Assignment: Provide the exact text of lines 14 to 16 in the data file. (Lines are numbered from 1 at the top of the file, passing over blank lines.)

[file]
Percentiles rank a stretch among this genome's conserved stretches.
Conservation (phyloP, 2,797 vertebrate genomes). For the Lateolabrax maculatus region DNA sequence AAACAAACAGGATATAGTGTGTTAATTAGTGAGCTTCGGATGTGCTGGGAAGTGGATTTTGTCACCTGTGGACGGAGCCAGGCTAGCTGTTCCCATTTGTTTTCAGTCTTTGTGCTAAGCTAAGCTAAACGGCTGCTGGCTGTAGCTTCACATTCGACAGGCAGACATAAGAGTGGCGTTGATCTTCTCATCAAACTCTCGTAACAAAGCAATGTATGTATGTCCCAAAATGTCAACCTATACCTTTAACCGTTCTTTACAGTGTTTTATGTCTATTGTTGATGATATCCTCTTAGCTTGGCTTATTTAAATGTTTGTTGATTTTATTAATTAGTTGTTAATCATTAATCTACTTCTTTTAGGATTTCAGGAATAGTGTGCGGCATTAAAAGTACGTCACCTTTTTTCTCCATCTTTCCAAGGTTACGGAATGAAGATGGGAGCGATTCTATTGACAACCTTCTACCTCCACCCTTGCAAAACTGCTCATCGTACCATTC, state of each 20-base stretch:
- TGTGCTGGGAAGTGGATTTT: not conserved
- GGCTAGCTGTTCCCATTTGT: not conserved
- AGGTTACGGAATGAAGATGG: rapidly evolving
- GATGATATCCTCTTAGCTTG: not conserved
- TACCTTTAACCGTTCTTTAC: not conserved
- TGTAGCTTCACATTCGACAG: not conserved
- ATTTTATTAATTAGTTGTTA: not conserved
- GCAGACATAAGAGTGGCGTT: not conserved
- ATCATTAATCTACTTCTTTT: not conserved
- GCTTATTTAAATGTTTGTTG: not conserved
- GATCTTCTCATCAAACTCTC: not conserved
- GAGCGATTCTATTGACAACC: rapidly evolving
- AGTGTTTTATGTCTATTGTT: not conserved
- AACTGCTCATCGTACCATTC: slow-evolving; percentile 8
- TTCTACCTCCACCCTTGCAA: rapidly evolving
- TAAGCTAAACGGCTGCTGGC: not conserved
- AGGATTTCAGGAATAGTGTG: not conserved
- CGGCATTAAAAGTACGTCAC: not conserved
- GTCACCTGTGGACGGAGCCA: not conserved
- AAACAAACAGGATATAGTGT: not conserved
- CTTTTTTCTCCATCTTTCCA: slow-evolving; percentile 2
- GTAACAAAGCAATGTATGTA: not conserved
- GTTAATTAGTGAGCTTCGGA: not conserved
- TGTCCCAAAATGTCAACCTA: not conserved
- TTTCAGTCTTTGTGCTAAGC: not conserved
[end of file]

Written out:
- GAGCGATTCTATTGACAACC: rapidly evolving
- AGTGTTTTATGTCTATTGTT: not conserved
- AACTGCTCATCGTACCATTC: slow-evolving; percentile 8